February 28, 2021

Volume XI, Number 59

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February 26, 2021

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City of Houston Tightens Local Hazardous Materials Regulations

The early morning explosion at the Watson Grinding and Manufacturing site on January 24, 2020 continues to have an impact. The Houston City Council significantly amended the city's hazardous enterprises ordinance this week in an effort to exert more local control over the storage and use of hazardous materials in the city.

The amended ordinance contains three significant changes. First, the ordinance expands the definition of "sensitive use" beyond the childcare facilities, healthcare facilities, and schools in the prior ordinance to now also include other places where people gather such as libraries, churches, public parks, and community centers.

Second, the amended ordinance redefines "enterprise" broadly to include any use or activity both inside and outside of buildings. The expanded definition now covers the outside storage of hazardous materials that exceed the "maximum allowed quantity" for the material as defined under Section 307 of the City's Building Code.

Third, the amended ordinance establishes a new review-committee process to address applications for enterprise permits that cannot be otherwise approved under the revised ordinance. The committee is empowered to approve applications for facilities that establish effective mitigation plans to adequately safeguard the community. Effective plans must minimize risk and demonstrate that there are no reasonable alternatives to the plan proposed.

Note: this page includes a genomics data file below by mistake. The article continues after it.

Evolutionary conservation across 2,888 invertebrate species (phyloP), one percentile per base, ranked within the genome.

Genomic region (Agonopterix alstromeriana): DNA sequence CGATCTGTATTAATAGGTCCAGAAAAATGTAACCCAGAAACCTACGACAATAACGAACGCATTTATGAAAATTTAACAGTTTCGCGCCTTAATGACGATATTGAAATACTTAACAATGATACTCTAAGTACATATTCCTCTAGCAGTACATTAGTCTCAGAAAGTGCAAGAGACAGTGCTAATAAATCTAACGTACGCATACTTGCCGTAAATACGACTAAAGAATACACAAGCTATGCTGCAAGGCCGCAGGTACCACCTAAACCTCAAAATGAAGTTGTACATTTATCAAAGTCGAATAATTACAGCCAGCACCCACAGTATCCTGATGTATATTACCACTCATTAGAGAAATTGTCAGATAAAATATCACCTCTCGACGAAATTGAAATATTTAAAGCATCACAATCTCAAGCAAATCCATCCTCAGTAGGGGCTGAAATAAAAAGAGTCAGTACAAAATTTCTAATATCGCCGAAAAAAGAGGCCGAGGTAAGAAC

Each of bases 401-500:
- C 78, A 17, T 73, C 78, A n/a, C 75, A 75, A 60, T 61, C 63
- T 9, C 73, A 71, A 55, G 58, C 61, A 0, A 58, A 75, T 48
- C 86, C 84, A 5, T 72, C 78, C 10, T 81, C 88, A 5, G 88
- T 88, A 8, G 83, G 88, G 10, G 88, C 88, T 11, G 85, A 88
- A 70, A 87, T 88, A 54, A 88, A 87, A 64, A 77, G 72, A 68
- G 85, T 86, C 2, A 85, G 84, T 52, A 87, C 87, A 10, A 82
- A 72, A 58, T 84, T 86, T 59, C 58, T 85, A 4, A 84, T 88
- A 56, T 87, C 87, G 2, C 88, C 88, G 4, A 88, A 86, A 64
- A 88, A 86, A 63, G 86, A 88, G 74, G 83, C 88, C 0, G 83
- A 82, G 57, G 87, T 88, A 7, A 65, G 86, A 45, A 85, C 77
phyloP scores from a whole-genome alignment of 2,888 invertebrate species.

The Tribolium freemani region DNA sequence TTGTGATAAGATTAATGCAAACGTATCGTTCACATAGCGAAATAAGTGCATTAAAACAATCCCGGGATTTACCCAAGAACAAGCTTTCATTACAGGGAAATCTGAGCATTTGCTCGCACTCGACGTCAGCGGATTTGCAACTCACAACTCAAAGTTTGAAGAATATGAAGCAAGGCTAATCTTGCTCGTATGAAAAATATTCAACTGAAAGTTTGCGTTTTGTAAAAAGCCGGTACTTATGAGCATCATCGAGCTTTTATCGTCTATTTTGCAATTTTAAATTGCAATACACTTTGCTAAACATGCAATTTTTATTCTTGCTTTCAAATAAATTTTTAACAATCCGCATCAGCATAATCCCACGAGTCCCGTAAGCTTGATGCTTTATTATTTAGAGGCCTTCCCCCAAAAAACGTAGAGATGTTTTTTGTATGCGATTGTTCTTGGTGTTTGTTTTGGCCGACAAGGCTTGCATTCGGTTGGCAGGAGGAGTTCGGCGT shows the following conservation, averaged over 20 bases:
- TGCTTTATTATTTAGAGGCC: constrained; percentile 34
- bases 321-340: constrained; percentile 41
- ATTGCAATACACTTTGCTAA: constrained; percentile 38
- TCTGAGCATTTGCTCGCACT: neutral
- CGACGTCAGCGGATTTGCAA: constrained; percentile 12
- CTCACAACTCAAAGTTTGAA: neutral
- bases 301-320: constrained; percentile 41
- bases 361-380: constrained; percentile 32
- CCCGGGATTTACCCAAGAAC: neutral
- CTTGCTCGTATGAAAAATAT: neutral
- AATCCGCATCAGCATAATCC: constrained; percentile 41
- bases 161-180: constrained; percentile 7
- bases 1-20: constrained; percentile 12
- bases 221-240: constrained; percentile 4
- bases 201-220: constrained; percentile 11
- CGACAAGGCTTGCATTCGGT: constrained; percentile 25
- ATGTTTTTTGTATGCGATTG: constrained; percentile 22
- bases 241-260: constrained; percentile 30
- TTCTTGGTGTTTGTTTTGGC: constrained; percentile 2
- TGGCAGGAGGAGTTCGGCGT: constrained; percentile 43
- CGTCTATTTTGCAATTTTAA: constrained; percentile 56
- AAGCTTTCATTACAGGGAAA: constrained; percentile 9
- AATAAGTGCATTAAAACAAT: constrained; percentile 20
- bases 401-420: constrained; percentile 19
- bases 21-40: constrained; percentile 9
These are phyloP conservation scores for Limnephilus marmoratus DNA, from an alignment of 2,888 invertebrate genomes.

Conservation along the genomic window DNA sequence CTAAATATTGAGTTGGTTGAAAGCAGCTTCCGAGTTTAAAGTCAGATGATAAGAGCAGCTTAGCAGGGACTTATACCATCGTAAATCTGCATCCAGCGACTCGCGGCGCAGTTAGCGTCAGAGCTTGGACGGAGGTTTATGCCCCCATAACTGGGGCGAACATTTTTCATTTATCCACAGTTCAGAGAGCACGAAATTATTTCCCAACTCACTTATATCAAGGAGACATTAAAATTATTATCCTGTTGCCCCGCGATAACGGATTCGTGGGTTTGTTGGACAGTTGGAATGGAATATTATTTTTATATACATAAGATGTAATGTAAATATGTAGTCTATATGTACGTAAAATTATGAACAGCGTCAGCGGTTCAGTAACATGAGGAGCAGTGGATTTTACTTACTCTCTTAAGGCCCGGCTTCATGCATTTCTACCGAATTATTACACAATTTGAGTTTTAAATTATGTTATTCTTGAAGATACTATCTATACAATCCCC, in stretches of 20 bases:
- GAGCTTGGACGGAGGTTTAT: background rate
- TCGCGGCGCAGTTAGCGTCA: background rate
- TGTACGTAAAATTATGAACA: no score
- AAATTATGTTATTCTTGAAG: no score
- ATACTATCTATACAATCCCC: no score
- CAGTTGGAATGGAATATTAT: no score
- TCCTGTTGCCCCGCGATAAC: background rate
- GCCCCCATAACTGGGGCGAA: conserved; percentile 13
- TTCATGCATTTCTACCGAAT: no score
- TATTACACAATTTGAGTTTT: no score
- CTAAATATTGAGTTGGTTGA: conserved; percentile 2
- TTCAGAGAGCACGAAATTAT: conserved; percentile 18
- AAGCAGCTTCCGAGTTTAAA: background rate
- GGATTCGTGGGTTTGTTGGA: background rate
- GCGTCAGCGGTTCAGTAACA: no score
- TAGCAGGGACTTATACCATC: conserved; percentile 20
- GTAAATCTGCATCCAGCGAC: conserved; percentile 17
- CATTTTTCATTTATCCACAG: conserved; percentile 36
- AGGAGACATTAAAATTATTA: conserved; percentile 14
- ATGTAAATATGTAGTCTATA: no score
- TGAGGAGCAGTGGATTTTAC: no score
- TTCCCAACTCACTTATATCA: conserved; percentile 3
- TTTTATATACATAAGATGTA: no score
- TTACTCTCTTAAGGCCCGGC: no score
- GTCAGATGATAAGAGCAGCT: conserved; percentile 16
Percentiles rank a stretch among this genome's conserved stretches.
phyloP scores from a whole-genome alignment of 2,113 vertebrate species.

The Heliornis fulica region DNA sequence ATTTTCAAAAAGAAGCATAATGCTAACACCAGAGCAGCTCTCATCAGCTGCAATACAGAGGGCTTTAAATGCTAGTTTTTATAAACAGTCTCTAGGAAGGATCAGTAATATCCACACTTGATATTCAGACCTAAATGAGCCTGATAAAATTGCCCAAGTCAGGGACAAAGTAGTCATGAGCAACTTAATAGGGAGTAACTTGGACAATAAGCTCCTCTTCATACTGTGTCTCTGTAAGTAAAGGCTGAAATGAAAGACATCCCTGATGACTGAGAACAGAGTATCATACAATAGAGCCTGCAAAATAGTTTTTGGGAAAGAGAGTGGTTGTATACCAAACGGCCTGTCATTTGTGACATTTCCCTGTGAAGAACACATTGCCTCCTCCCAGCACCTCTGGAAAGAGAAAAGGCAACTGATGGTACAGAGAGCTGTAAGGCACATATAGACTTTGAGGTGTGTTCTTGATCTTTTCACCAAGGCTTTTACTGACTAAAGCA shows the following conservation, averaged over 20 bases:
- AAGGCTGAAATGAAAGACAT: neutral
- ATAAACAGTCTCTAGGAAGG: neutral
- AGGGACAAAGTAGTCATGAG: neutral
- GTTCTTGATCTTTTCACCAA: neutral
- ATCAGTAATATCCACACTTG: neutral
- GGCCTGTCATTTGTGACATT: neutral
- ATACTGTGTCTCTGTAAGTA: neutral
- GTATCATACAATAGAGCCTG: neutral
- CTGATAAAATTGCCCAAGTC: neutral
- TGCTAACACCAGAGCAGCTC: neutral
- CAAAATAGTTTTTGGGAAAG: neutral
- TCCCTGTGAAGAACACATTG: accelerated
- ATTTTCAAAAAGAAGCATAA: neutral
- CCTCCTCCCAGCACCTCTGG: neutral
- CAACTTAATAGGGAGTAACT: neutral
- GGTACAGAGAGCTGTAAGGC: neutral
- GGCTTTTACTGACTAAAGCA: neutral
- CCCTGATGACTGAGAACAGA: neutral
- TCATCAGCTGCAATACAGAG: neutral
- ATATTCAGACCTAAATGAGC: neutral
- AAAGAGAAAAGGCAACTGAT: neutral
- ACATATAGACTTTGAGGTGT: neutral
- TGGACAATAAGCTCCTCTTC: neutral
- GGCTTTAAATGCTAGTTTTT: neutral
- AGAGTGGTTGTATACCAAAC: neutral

The amended ordinance complete with the changes in blackline is available here.

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© 2020 Bracewell LLPNational Law Review, Volume XI, Number 20
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About this Author

Kevin D. Collins, Bracewell, Government Investigations Attorney, Chemicals Sector lawyer,
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Kevin is a former Assistant U.S. Attorney from the Eastern District of Texas. He is a trial lawyer and has experience trying cases to jury verdict in state and federal court.

He also assists companies responding to government investigations after major industrial accidents and chemical releases in the energy and chemical sectors. Kevin has experience responding to investigations by the U.S. Environmental Protection Agency (EPA), the Chemical Safety Board (CSB), the Occupational Safety and Health Administration (OSHA), the Pipeline and Hazardous...

512-494-3640
Tim Wilkins, environmental, natural resources, attorney, Bracewell law firm
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Tim Wilkins is the head of Bracewell's firm-wide Environmental and Natural Resources practice group. Tim represents large companies that rely on him for strategic environmental permitting assistance, the defense of environmental enforcement actions, and assistance with the environmental aspects of major transactions. He is a nationally-recognized leader in environmental auditing, having overseen environmental compliance audits involving thousands of locations, handled hundreds of environmental audit disclosures, and pioneered the development and use of U.S. EPA's audit...

512-542-2134
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